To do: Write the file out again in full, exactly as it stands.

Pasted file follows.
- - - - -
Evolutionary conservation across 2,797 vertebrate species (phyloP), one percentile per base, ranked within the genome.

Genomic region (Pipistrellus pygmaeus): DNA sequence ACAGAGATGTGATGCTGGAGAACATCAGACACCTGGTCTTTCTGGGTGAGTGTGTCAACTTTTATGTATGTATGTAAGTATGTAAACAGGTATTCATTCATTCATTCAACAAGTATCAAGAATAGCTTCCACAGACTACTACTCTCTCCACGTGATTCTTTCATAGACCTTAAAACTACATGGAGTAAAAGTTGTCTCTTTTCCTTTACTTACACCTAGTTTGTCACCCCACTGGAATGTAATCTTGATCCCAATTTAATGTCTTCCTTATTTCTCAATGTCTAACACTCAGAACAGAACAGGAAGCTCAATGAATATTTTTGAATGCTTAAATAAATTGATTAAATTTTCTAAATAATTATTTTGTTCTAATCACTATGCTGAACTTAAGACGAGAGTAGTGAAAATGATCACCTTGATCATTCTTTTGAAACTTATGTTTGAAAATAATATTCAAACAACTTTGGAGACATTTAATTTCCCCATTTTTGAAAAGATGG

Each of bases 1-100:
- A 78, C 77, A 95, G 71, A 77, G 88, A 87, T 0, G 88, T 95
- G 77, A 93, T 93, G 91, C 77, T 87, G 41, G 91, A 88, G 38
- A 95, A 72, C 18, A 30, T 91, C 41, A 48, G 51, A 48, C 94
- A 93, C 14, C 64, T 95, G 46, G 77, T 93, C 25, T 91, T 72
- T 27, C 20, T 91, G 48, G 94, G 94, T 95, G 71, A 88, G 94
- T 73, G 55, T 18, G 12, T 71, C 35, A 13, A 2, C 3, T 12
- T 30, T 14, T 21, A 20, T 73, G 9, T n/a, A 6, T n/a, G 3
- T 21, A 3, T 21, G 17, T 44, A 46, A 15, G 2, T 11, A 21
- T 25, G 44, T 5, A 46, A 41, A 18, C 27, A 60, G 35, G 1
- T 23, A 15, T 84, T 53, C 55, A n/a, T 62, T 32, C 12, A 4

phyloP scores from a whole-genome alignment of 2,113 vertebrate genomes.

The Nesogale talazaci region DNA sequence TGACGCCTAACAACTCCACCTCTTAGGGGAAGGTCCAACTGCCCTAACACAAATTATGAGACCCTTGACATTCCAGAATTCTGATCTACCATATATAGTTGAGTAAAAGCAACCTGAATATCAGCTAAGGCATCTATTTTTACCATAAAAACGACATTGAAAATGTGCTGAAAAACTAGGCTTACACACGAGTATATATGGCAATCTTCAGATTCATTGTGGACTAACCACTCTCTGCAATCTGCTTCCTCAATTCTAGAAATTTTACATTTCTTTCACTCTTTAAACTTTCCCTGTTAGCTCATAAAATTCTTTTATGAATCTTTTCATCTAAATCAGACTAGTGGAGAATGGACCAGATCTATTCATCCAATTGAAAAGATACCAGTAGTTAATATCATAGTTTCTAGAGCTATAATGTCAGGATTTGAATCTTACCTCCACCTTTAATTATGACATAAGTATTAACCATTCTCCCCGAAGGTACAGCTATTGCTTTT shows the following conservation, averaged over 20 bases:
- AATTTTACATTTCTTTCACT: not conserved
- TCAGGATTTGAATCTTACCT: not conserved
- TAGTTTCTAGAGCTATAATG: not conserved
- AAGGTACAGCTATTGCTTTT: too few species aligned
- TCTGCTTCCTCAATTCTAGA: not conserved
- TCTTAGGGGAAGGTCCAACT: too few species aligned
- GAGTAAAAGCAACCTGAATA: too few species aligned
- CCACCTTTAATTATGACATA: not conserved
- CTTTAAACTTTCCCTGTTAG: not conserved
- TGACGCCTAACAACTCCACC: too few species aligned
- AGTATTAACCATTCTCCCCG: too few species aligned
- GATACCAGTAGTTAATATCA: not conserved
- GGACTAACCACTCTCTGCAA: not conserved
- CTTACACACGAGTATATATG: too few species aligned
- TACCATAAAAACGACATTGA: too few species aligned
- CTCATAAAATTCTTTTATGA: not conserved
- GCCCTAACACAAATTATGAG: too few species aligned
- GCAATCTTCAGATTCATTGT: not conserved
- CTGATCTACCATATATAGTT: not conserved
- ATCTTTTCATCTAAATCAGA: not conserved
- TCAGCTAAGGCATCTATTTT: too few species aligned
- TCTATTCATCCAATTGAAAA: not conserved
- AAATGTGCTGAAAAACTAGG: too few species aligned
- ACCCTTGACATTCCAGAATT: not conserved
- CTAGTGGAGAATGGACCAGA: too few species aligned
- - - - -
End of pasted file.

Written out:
Evolutionary conservation across 2,797 vertebrate species (phyloP), one percentile per base, ranked within the genome.

Genomic region (Pipistrellus pygmaeus): DNA sequence ACAGAGATGTGATGCTGGAGAACATCAGACACCTGGTCTTTCTGGGTGAGTGTGTCAACTTTTATGTATGTATGTAAGTATGTAAACAGGTATTCATTCATTCATTCAACAAGTATCAAGAATAGCTTCCACAGACTACTACTCTCTCCACGTGATTCTTTCATAGACCTTAAAACTACATGGAGTAAAAGTTGTCTCTTTTCCTTTACTTACACCTAGTTTGTCACCCCACTGGAATGTAATCTTGATCCCAATTTAATGTCTTCCTTATTTCTCAATGTCTAACACTCAGAACAGAACAGGAAGCTCAATGAATATTTTTGAATGCTTAAATAAATTGATTAAATTTTCTAAATAATTATTTTGTTCTAATCACTATGCTGAACTTAAGACGAGAGTAGTGAAAATGATCACCTTGATCATTCTTTTGAAACTTATGTTTGAAAATAATATTCAAACAACTTTGGAGACATTTAATTTCCCCATTTTTGAAAAGATGG

Each of bases 1-100:
- A 78, C 77, A 95, G 71, A 77, G 88, A 87, T 0, G 88, T 95
- G 77, A 93, T 93, G 91, C 77, T 87, G 41, G 91, A 88, G 38
- A 95, A 72, C 18, A 30, T 91, C 41, A 48, G 51, A 48, C 94
- A 93, C 14, C 64, T 95, G 46, G 77, T 93, C 25, T 91, T 72
- T 27, C 20, T 91, G 48, G 94, G 94, T 95, G 71, A 88, G 94
- T 73, G 55, T 18, G 12, T 71, C 35, A 13, A 2, C 3, T 12
- T 30, T 14, T 21, A 20, T 73, G 9, T n/a, A 6, T n/a, G 3
- T 21, A 3, T 21, G 17, T 44, A 46, A 15, G 2, T 11, A 21
- T 25, G 44, T 5, A 46, A 41, A 18, C 27, A 60, G 35, G 1
- T 23, A 15, T 84, T 53, C 55, A n/a, T 62, T 32, C 12, A 4

phyloP scores from a whole-genome alignment of 2,113 vertebrate genomes.

The Nesogale talazaci region DNA sequence TGACGCCTAACAACTCCACCTCTTAGGGGAAGGTCCAACTGCCCTAACACAAATTATGAGACCCTTGACATTCCAGAATTCTGATCTACCATATATAGTTGAGTAAAAGCAACCTGAATATCAGCTAAGGCATCTATTTTTACCATAAAAACGACATTGAAAATGTGCTGAAAAACTAGGCTTACACACGAGTATATATGGCAATCTTCAGATTCATTGTGGACTAACCACTCTCTGCAATCTGCTTCCTCAATTCTAGAAATTTTACATTTCTTTCACTCTTTAAACTTTCCCTGTTAGCTCATAAAATTCTTTTATGAATCTTTTCATCTAAATCAGACTAGTGGAGAATGGACCAGATCTATTCATCCAATTGAAAAGATACCAGTAGTTAATATCATAGTTTCTAGAGCTATAATGTCAGGATTTGAATCTTACCTCCACCTTTAATTATGACATAAGTATTAACCATTCTCCCCGAAGGTACAGCTATTGCTTTT shows the following conservation, averaged over 20 bases:
- AATTTTACATTTCTTTCACT: not conserved
- TCAGGATTTGAATCTTACCT: not conserved
- TAGTTTCTAGAGCTATAATG: not conserved
- AAGGTACAGCTATTGCTTTT: too few species aligned
- TCTGCTTCCTCAATTCTAGA: not conserved
- TCTTAGGGGAAGGTCCAACT: too few species aligned
- GAGTAAAAGCAACCTGAATA: too few species aligned
- CCACCTTTAATTATGACATA: not conserved
- CTTTAAACTTTCCCTGTTAG: not conserved
- TGACGCCTAACAACTCCACC: too few species aligned
- AGTATTAACCATTCTCCCCG: too few species aligned
- GATACCAGTAGTTAATATCA: not conserved
- GGACTAACCACTCTCTGCAA: not conserved
- CTTACACACGAGTATATATG: too few species aligned
- TACCATAAAAACGACATTGA: too few species aligned
- CTCATAAAATTCTTTTATGA: not conserved
- GCCCTAACACAAATTATGAG: too few species aligned
- GCAATCTTCAGATTCATTGT: not conserved
- CTGATCTACCATATATAGTT: not conserved
- ATCTTTTCATCTAAATCAGA: not conserved
- TCAGCTAAGGCATCTATTTT: too few species aligned
- TCTATTCATCCAATTGAAAA: not conserved
- AAATGTGCTGAAAAACTAGG: too few species aligned
- ACCCTTGACATTCCAGAATT: not conserved
- CTAGTGGAGAATGGACCAGA: too few species aligned